If it is not configured, and a cache is created which requires a disk store, a warning will be
         issued and java.io.tmpdir will automatically be used.

        diskStore has only one attribute - "path". It is the path to the directory where
        any required disk files will be created.

        If the path is one of the following Java System Property it is replaced by its value in the
        running VM. For backward compatibility these should be specified without being enclosed in the ${token}
        replacement syntax.

        The following properties are translated:
        * user.home - User's home directory
        * user.dir - User's current working directory
        * java.io.tmpdir - Default temp file path
        * ehcache.disk.store.dir - A system property you would normally specify on the command line
          e.g. java -Dehcache.disk.store.dir=/u01/myapp/diskdir ...

        Subdirectories can be specified below the property e.g. java.io.tmpdir/one

        -->
    <diskStore path="java.io.tmpdir"/>
    <!--
        TransactionManagerLookup configuration
        ======================================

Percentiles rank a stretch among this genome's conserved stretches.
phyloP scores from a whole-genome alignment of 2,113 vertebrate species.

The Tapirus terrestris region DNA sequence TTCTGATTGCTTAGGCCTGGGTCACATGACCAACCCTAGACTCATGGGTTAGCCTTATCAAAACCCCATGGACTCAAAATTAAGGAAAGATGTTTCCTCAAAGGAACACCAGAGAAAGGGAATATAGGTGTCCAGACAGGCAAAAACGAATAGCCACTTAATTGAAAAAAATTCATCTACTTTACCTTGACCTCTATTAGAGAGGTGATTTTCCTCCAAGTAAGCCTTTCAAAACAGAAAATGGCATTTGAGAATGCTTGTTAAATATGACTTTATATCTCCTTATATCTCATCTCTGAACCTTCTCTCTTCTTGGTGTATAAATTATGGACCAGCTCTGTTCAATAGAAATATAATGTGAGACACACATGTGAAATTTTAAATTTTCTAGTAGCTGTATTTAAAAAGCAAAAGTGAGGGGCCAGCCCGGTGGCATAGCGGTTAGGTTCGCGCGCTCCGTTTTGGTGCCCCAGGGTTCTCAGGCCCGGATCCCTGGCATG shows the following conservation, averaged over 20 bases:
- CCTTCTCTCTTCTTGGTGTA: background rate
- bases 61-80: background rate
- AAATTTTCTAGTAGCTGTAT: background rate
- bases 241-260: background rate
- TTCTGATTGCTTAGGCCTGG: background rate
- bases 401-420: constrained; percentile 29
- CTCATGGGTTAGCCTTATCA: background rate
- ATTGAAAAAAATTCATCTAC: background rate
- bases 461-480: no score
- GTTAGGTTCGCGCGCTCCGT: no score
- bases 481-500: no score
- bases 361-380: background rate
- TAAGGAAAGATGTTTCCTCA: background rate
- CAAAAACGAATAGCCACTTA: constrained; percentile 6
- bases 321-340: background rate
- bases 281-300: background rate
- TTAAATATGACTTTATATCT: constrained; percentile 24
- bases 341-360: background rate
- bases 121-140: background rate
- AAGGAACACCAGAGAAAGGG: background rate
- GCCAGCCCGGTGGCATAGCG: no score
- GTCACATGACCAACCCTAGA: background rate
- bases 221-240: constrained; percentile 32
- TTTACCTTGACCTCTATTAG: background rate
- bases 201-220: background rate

This class is used by ehcache to lookup the JTA TransactionManager use in the application
        using an XA enabled ehcache. If no class is specified then DefaultTransactionManagerLookup
        will find the TransactionManager in the following order

         *GenericJNDI (i.e. jboss, where the property jndiName controls the name of the
                        TransactionManager object to look up)
         *Bitronix
         *Atomikos

        You can provide you own lookup class that implements the
        net.sf.ehcache.transaction.manager.TransactionManagerLookup interface.
        -->
    <transactionManagerLookup class="net.sf.ehcache.transaction.manager.DefaultTransactionManagerLookup"
                              properties="jndiName=java:/TransactionManager"
                              propertySeparator=";"/>
    <!--
        CacheManagerEventListener
        =========================
        Specifies a CacheManagerEventListenerFactory which is notified when Caches are added
        or removed from the CacheManager.

        The attributes of CacheManagerEventListenerFactory are:
        * class - a fully qualified factory class name
        * properties - comma separated properties having meaning only to the factory.

        Sets the fully qualified class name to be registered as the CacheManager event listener.

        The events include:
        * adding a Cache
        * removing a Cache

        Callbacks to listener methods are synchronous and unsynchronized. It is the responsibility
        of the implementer to safely handle the potential performance and thread safety issues
        depending on what their listener is doing.

        If no class is specified, no listener is created. There is no default.
        -->
    <cacheManagerEventListenerFactory class="" properties=""/>
    <!--
        TerracottaConfig
        ========================
        (Enable for Terracotta clustered operation)